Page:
“Debt jubilee? Good grief. This problem starts and ends with house prices.

    When the average mid-terrace costs �60,000, the average semi-detached costs �120,000 and the average detached costs �150,000, this problem ends, because then normal people can borrow normal money and live in a normal house.

    And that time is only two or three years away so stop worrying.”

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  • Jubilee Year Definition – “The year of Jubilee in both the Jewish and Christian traditions is a time of joy, the year of remission or universal pardon. In Mosaic law, each fiftieth year was to be celebrated as a jubilee year, and that at this season every household should recover its absent members, the land return to its former owners, the Hebrew slaves be set free, and debts be remitted.”

    Obviously for this to work effectively you’d have to have known that this would occur every 50yrs when you became a creditor.

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  • Paul in fainess savers are hardly the sort of people who would riot. A strongly worded letter to the local newspaper maybe, in red pen even, but not blood on the streets.

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  • bellwether, forced appropriation of wealth commonly provokes rioting and public looting.

    How do you think Zimbabwe (along with a host of other African countries run by dictators) went from stable ownership democracy to outright lawlessness in a matter of months?

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  • “Debt jubilee? Good grief. This problem starts and ends with house prices.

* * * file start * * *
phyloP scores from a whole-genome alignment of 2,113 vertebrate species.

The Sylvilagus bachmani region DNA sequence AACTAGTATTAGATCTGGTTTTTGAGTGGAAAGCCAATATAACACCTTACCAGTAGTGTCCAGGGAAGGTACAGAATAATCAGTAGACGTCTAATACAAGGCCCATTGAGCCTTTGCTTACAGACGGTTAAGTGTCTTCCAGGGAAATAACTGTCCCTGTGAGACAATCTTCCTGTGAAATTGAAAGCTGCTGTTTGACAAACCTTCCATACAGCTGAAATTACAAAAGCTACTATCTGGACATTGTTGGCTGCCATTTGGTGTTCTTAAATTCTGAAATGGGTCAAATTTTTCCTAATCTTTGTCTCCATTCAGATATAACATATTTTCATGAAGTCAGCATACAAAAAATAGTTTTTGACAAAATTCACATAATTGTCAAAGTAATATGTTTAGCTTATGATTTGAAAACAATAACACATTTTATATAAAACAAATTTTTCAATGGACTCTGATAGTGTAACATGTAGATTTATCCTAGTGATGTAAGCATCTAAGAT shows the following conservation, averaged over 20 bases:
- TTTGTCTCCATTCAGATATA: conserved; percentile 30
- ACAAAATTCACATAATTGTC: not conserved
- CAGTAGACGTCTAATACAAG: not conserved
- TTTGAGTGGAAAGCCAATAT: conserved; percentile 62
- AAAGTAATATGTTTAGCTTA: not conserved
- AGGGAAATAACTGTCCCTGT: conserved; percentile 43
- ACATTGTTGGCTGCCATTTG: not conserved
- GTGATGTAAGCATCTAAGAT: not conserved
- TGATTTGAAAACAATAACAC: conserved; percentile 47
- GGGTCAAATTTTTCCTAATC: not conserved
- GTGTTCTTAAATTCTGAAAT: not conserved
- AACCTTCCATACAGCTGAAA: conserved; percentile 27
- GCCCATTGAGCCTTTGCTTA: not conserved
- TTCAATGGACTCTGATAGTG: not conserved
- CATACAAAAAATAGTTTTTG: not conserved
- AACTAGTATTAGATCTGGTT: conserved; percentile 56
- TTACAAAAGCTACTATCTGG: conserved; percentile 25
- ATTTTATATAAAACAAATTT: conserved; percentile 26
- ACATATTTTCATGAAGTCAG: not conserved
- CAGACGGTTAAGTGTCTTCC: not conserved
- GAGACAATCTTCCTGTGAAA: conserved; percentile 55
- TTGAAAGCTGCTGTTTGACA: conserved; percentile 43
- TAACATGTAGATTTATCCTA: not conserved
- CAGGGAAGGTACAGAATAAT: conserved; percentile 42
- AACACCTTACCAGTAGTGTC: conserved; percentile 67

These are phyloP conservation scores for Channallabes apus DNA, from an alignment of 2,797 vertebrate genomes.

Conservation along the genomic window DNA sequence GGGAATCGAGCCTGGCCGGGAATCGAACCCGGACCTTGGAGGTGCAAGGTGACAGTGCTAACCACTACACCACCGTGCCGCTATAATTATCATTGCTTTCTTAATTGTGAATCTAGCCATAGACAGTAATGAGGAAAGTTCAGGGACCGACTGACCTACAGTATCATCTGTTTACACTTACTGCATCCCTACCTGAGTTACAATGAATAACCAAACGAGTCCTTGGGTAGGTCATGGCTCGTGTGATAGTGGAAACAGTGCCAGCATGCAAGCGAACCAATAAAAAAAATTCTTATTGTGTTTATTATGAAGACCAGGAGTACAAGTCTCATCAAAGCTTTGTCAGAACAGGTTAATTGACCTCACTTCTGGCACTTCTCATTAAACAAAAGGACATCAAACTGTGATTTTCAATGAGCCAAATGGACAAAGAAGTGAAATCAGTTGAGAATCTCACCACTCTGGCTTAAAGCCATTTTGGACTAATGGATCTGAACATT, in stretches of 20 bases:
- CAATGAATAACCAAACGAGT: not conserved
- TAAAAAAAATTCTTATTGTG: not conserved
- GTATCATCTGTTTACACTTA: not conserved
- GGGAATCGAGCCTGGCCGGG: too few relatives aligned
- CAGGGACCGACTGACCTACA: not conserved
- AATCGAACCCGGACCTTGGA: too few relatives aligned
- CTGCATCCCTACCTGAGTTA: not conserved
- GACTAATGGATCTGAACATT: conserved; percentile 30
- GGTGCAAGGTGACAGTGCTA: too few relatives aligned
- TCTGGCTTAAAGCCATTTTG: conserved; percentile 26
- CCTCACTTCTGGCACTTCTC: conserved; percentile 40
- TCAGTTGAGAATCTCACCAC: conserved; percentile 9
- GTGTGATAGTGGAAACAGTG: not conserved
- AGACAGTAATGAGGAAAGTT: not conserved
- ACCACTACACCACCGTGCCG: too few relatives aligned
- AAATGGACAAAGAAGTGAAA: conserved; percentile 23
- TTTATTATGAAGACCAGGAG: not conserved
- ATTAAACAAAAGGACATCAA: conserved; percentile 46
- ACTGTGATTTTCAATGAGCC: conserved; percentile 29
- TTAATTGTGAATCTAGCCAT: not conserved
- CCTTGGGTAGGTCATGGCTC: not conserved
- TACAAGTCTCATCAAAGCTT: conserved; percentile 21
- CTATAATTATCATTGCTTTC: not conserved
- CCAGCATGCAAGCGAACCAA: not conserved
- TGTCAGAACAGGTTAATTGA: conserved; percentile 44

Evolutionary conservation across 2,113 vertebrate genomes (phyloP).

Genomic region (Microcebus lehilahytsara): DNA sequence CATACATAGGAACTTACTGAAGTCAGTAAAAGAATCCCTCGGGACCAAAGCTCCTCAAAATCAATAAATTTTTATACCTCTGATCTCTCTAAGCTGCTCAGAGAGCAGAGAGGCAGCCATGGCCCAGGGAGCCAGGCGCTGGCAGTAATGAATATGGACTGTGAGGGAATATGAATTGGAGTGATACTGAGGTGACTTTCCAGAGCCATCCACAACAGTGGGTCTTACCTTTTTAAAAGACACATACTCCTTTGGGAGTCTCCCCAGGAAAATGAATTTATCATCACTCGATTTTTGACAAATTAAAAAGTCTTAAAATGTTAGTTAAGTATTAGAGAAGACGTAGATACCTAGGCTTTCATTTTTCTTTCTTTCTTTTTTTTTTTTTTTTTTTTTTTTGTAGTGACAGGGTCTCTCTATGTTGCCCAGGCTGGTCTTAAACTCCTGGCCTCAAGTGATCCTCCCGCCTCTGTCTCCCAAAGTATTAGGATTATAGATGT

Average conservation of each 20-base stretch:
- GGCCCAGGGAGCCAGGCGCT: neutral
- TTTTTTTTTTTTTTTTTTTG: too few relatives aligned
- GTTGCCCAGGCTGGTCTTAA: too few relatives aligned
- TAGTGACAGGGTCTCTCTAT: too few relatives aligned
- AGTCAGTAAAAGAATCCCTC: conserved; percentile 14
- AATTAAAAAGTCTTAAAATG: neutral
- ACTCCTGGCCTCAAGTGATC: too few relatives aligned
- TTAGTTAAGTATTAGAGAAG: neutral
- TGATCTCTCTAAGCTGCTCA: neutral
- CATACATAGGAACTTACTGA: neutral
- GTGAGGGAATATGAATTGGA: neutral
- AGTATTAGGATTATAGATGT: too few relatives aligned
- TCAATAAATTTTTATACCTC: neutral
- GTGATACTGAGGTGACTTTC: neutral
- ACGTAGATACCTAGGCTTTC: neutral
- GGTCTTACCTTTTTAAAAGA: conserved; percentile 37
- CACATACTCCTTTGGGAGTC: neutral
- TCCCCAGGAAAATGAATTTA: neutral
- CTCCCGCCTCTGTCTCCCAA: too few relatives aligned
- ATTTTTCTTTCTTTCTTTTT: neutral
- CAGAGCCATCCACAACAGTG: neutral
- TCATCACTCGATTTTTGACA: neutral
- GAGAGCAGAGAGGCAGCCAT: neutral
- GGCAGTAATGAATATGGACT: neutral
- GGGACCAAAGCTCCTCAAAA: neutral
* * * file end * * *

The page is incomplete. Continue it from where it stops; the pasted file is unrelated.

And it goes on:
When the average mid-terrace costs �60,000, the average semi-detached costs �120,000 and the average detached costs �150,000, this problem ends, because then normal people can borrow normal money and live in a normal house.
    And that time is only two or three years away so stop worrying.”

    Absolutely – if we are talking radical solutions, let’s get to the heart of the problem and a fair(er) solution. Rather than cancelling debt, fix house prices at a reasonable level, say 2001 levels , for 2 years. Everyone then knows exactly where they are with regard to the debt they have and the market gets going again.

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  • Money is debt. And vice versa. Wipe out the debt, and your savings in the bank are wiped out too. So far so good. But where does money come from if there is no debt? Real wealth, which probably means gold, or productive assets. There’s not much of either about so living standards would plummet. Mad Max style economy I reckon.

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  • Paul I was part joking but I was making a serious point. There are very people in this country who are debt, most have mortgage debt at least (part of the reason we are in this mess) and writing off of debt, which is not the same as forced appropriation of property, would be welcomed- although not by me I’d add/

    Net savers are generally by nature passive, conservative and risk adverse, hardly the stuff of maurading gangs.

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  • sorry second sentence is a shambles, was making point that most people in uk in debt of some form or another